Judgment by deeds, or works, is clearly taught in the Old Testament. The Lord instructed Isaiah to declare, “Say to the righteous that it will go well with them, for they will eat the fruit of their actions. Woe to the wicked! It will go badly with him, for what he deserves will be done to him” (Isa. 3:10–11). Through Jeremiah, God proclaimed even more specifically, “I, the Lord, search the heart, I test the mind, even to give to each man according to his ways, according to the results of his deeds” (Jer. 17:10).

Jesus reiterated that principle of judgment, teaching that “the Son of Man is going to come in the glory of His Father with His angels; and will then recompense every man according to his deeds” (Matt. 16:27). On another occasion He said, “Do not marvel at this; for an hour is coming, in which all who are in the tombs shall hear His voice, and shall come forth; those who did the good deeds to a resurrection of life, those who committed the evil deeds to a resurrection of judgment” (John 5:28–29).

Paul, the great apostle of salvation by grace alone through faith alone, consistently taught that God’s judgment of believers as well as unbelievers will be based on works. “He who plants and he who waters are one; but each will receive his own reward according to his own labor” (1 Cor. 3:8). He goes on to explain,

No man can lay a foundation other than the one which is laid, which is Jesus Christ. Now if any man builds upon the foundation with gold, silver, precious stones, wood, hay, straw, each marts work will become evident; for the day will show it, because it is to be revealed with fire; and the fire itself will test the quality of each marts work. If any marts work which he has built upon it remains, he shall receive a reward. If any man’s work is burned up, he shall suffer loss; but he himself shall be saved, yet so as through fire. (1 Cor. 3:11–15)

Again speaking to believers Paul writes, “We must all appear before the judgment seat of Christ, that each one may be recompensed for his deeds in the body, according to what he has done, whether good or bad” (2 Cor. 5:10). Even in that wondrous epistle of grace Paul declares, “Do not be deceived, God is not mocked; for whatever a man sows, this he will also reap. For the one who sows to his own flesh shall from the flesh reap corruption, but the one who sows to the Spirit shall from the Spirit reap eternal life. And let us not lose heart in doing good, for in due time we shall reap if we do not grow weary” (Gal. 6:7–9).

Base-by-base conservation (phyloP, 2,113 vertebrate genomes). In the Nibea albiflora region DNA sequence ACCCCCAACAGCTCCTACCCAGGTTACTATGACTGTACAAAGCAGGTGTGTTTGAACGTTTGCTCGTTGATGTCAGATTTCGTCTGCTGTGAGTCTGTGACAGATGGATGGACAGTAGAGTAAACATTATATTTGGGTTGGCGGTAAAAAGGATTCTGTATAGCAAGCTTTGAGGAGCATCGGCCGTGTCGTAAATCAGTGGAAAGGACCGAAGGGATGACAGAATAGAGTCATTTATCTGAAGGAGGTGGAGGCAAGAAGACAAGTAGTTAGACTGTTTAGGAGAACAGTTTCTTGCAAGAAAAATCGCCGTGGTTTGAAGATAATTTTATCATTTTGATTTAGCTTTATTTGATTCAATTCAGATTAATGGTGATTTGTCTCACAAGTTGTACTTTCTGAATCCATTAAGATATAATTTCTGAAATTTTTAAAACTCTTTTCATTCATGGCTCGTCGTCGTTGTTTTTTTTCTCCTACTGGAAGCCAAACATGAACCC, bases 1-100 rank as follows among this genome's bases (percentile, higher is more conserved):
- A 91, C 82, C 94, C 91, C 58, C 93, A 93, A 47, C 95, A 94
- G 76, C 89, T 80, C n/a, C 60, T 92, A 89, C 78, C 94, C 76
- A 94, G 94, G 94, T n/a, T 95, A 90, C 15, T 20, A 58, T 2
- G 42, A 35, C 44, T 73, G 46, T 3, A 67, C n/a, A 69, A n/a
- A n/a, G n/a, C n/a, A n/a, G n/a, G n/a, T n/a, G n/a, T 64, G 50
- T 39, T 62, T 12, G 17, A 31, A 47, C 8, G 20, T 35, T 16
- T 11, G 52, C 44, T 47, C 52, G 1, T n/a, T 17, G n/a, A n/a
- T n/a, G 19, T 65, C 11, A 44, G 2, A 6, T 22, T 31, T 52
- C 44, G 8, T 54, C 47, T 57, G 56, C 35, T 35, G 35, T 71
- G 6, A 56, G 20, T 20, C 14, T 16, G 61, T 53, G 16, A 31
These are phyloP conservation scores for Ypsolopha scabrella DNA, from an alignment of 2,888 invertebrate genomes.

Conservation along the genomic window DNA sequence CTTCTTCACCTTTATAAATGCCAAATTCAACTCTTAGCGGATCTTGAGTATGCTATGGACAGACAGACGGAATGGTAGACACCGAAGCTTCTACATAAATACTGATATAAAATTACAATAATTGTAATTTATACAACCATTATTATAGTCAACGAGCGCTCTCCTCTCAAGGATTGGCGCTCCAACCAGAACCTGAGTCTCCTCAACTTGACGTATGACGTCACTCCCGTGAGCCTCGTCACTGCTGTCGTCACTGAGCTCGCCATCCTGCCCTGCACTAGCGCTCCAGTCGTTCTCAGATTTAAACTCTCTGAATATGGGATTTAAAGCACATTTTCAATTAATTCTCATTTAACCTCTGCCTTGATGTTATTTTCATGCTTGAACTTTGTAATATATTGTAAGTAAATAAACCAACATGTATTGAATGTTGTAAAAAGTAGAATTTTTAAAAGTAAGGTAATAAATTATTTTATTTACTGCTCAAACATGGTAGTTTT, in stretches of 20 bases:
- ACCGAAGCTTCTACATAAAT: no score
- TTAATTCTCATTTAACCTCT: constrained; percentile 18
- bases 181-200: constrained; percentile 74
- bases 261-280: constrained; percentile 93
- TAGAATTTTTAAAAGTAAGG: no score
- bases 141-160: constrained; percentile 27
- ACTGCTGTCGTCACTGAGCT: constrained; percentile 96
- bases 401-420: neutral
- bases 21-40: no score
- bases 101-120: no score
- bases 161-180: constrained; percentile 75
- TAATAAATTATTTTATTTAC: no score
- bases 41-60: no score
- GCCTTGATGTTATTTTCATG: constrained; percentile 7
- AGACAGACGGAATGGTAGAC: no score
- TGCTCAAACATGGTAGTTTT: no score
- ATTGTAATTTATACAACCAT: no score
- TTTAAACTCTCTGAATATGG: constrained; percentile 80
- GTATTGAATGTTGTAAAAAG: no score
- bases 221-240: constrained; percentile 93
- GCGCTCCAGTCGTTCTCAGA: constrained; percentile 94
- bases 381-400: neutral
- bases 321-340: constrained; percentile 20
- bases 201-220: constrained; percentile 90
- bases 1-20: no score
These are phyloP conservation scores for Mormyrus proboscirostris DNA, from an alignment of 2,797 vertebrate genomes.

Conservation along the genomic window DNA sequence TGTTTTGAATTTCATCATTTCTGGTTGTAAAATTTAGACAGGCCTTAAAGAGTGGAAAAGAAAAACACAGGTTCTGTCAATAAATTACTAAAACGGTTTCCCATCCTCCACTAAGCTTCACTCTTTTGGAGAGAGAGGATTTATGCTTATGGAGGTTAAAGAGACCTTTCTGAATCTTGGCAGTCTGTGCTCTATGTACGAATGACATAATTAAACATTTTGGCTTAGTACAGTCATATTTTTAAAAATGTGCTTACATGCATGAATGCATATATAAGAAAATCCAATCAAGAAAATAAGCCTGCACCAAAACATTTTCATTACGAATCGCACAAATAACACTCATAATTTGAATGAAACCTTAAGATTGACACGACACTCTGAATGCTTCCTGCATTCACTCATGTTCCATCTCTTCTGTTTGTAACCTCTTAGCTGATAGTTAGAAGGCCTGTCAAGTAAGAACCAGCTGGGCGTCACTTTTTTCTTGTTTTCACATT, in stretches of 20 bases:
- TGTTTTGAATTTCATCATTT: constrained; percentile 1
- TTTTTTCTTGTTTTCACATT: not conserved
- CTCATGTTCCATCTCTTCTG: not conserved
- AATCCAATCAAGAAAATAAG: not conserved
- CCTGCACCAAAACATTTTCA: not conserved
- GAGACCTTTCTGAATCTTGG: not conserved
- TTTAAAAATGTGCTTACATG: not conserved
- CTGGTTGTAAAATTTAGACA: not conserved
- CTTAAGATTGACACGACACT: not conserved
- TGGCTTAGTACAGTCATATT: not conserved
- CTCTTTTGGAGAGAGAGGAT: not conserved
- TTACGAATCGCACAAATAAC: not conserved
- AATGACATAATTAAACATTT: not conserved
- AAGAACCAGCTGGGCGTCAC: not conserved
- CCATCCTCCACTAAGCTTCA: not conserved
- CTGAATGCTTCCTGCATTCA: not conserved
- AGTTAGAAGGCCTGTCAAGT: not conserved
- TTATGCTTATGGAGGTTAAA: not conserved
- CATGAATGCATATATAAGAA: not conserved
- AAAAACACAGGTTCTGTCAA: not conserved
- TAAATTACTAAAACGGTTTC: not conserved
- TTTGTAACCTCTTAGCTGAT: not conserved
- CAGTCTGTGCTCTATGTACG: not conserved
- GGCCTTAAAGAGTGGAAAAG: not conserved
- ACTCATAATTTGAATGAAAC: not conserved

God does not judge on the basis of religious profession, religious relationships, or religious heritage. But among other standards, He judges on the basis of the products of a person’s life. An issue on the day of judgment will not be whether a person is a Jew or Gentile, whether he is a heathen or orthodox, whether he is religious or irreligious, or whether he attends church or does not. An issue will be whether or not his life has manifested obedience to God. On that day “each one of us shall give account of himself to God” (Rom. 14:12).

The subjective criterion for salvation is faith alone, with nothing added. But the objective reality of that salvation is manifested in the subsequent godly works that the Holy Spirit leads and empowers believers to perform. For that reason, good deeds are a perfectly valid basis for God’s judgment.

A person’s actions form an infallible index to his character. “You will know them by their fruits,” Jesus twice declared in the Sermon on the Mount (Matt. 7:16, 20). The works of a person’s life are one of the unchanging bases upon which God will judge men. Every man will one day face the divine Judge, who has a comprehensive record of that man’s deeds, and by that record, the marts eternal destiny will be determined.

It must be made clear, of course, that although Scripture, both Old and New Testaments, teaches that judgment is by works, it nowhere teaches that salvation is by works. “Not to us, O Lord, not to us, but to Thy name give glory because of Thy loving-kindness, because of Thy truth” (Ps. 115:1). Whatever good a person has or does comes by God’s gracious provision, and only He should be given credit and praise for those things. “For My own sake, for My own sake, I will act,” the Lord declared through Isaiah. “For how can My name be profaned? And My glory I will not give to another” (Isa. 48:11). God will save whom He will save, and His sovereign grace completely excludes works righteousness.